KINGSTON, JAMAICA — The number of inmates on hunger strike at the Guantanamo Bay prison has dropped to 75 from a peak of 106 last week, and even most of the men still listed as strikers ate a meal in the last day, the U.S. military said Thursday in its latest tally of the protest that began in February.
Army Lt. Col. Sam House said in a phone interview from Guantanamo that 67 of those 75 inmates had eaten a meal during the previous 24 hours at the prison, which is currently serving food at night during the Muslim holy period of Ramadan, which lasts through early August.
The 67 detainees are still listed as hunger strikers because the U.S. military requires a minimum of three days of sustained eating and a minimal caloric intake before they can be removed from the tally. But House said the main factor must be that a prisoner wishes to be removed from the hunger strike list.
“We’re not going to remove any individual who doesn’t want to be removed. If they want to be considered a hunger striker and eat three meals a day, then they’re a hunger striker and they eat three meals a day. That’s just the way it is,” he said.
A total of 46 prisoners are on the “enteral feed list,” meaning they can be strapped down and fed a liquid nutrient mix through a nasal tube, according to the military’s latest report on the protest at the jail at the U.S. military base in Cuba.
The strike has prompted President Barack Obama to criticize the force-feedings and renew his efforts to close the prison, which houses 166 inmates.
On Tuesday, a U.S. federal judge turned down a bid by three Guantanamo prisoners on hunger strike to stop authorities from force-feeding them. Judge Rosemary M. Collyer ruled she didn’t have jurisdiction in the case because Congress removed Guantanamo detainees’ treatment and conditions of confinement from the purview of federal courts. She also said there was “nothing so shocking or inhumane in the treatment” that would raise a constitutional concern.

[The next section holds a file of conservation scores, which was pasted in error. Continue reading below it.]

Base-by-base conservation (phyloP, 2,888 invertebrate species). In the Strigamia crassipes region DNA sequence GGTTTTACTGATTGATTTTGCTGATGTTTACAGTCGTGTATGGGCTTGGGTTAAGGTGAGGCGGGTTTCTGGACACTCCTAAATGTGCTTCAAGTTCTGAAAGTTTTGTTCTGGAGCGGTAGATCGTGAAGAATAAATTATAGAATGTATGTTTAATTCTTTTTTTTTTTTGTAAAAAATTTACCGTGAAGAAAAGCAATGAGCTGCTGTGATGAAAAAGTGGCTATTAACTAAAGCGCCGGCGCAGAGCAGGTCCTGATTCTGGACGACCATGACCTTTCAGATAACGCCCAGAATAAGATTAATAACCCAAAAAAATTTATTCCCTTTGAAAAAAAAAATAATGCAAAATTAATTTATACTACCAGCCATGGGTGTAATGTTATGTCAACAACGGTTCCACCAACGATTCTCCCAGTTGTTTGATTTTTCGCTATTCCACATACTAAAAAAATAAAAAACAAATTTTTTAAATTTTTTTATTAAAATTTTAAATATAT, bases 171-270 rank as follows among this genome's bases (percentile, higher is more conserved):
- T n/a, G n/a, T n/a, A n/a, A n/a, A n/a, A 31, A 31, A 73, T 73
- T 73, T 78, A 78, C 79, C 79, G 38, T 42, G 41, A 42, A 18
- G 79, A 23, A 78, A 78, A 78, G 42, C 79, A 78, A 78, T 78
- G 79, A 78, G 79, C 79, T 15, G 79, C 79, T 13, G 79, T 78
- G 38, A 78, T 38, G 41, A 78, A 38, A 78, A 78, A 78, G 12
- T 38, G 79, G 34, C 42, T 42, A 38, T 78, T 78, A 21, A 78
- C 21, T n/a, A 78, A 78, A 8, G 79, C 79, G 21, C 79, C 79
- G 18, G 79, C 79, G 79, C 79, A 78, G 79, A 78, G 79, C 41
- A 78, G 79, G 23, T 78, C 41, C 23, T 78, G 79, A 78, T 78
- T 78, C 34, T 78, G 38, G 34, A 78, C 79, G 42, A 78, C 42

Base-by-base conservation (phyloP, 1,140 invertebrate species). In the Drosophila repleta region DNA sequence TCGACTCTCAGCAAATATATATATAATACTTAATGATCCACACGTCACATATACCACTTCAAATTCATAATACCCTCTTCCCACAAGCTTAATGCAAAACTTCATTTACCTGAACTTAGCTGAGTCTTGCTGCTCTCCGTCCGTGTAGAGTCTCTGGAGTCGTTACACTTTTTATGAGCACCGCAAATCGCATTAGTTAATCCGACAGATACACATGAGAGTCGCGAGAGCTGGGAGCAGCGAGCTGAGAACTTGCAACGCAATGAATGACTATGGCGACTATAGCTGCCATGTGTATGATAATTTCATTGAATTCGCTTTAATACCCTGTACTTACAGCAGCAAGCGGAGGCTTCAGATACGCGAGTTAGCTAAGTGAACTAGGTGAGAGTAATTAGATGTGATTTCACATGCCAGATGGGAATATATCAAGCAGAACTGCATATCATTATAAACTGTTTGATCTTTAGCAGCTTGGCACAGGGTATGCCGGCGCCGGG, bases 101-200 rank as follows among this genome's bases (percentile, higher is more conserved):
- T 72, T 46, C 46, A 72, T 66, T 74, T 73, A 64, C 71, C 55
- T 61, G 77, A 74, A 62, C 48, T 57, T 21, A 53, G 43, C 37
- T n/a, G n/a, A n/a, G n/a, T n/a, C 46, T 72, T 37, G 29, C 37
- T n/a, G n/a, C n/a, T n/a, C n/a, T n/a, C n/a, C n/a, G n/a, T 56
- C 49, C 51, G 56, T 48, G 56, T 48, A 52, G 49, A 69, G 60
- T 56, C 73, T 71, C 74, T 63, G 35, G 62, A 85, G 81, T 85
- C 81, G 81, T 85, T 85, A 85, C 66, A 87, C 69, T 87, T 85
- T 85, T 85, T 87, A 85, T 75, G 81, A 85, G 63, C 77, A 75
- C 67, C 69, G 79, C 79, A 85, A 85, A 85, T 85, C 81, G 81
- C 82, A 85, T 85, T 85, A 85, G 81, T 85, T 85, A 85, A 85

An attorney in Oakland, California, Jon. B. Eisenberg, said Thursday he believed the reason why more prisoners were now eating was “because they have been threatened with deprivation of the right to perform special communal Ramadan prayers if they don’t eat.”
Eisenberg filed a motion Thursday seeking an emergency injunction against the alleged denial of the right to pray communally during Ramadan on behalf of the three detainees who were turned down by Collyer while he appeals her ruling. The men, Ahmed Belbacha, Nabil Hadjarab and Shaker Aamer, all have been cleared for release but remain at Guantanamo. More than half of the prison’s population has been cleared for release, but the government has said it has been unable to find stable countries to transfer them to.
House dismissed the motion’s assertions that prisoners were being denied their right to the free exercise of religion by denying them the ability to perform communal prayers during Ramadan. As a rule, all hunger striking detainees are kept in single cells for observation.
“It would be inappropriate for me to comment on issues which are in litigation; however, we take our commitment to ensure that detainees held in our care are afforded every opportunity to practice their faith, and, furthermore, any accusation that says otherwise is ridiculous,” he said in an email later Thursday.
In April, prison authorities moved most of the men out of communal units and into single cells after detainees covered security cameras used to monitor them. The move set off a violent clash, but officials issued a “pardon” that erased the men’s accumulated disciplinary infractions and permitted many of them to pray together in recent days after having been largely isolated from each other.
House declined to speculate on the reasons behind the reduced number of hunger strikers and said he was not aware of any reasons detainees may have given guards or medical staff. But he noted that Ramadan, an important period in the Muslim calendar in which the observant abstain from food and drink from sunrise to sunset, has historically been a tranquil period at Guantanamo.
He said eating regular meals is “a condition of communal living.” Asked whether detainees who had resumed eating were being returned to communal living quarters, he said: “It is likely that they are, but I cannot speak for each one. There are some detainees who actually choose to be in a single cell.”
According to the military’s Thursday tally, three hunger strikers were being observed in a base hospital. It said none had any life-threatening condition.